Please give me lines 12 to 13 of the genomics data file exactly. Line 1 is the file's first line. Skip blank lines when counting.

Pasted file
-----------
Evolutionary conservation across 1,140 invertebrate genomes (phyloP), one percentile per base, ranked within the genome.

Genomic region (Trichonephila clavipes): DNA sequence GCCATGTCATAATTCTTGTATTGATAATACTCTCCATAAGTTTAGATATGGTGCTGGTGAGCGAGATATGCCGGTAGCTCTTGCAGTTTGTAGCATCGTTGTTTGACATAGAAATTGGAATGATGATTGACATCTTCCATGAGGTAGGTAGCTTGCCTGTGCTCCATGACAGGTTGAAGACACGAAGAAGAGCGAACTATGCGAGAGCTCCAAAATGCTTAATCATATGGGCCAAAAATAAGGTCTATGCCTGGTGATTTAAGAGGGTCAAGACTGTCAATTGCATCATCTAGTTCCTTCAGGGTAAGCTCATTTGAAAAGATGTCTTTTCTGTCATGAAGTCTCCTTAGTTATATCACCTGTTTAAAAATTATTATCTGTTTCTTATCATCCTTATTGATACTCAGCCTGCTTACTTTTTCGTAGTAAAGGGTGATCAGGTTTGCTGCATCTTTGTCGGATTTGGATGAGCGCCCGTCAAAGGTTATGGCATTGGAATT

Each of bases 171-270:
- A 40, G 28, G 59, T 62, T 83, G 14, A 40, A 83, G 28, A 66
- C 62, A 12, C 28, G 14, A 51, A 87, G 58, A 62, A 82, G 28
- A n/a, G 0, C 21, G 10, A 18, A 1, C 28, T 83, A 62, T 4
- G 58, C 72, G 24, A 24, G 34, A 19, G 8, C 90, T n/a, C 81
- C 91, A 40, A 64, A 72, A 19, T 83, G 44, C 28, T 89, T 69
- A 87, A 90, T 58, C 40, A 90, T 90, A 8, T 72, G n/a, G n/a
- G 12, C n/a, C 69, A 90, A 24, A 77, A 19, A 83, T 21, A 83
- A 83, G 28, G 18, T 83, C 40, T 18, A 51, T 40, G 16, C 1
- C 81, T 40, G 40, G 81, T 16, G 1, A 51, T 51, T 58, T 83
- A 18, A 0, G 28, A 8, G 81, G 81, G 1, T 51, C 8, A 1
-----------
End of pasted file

- C 81, T 40, G 40, G 81, T 16, G 1, A 51, T 51, T 58, T 83
- A 18, A 0, G 28, A 8, G 81, G 81, G 1, T 51, C 8, A 1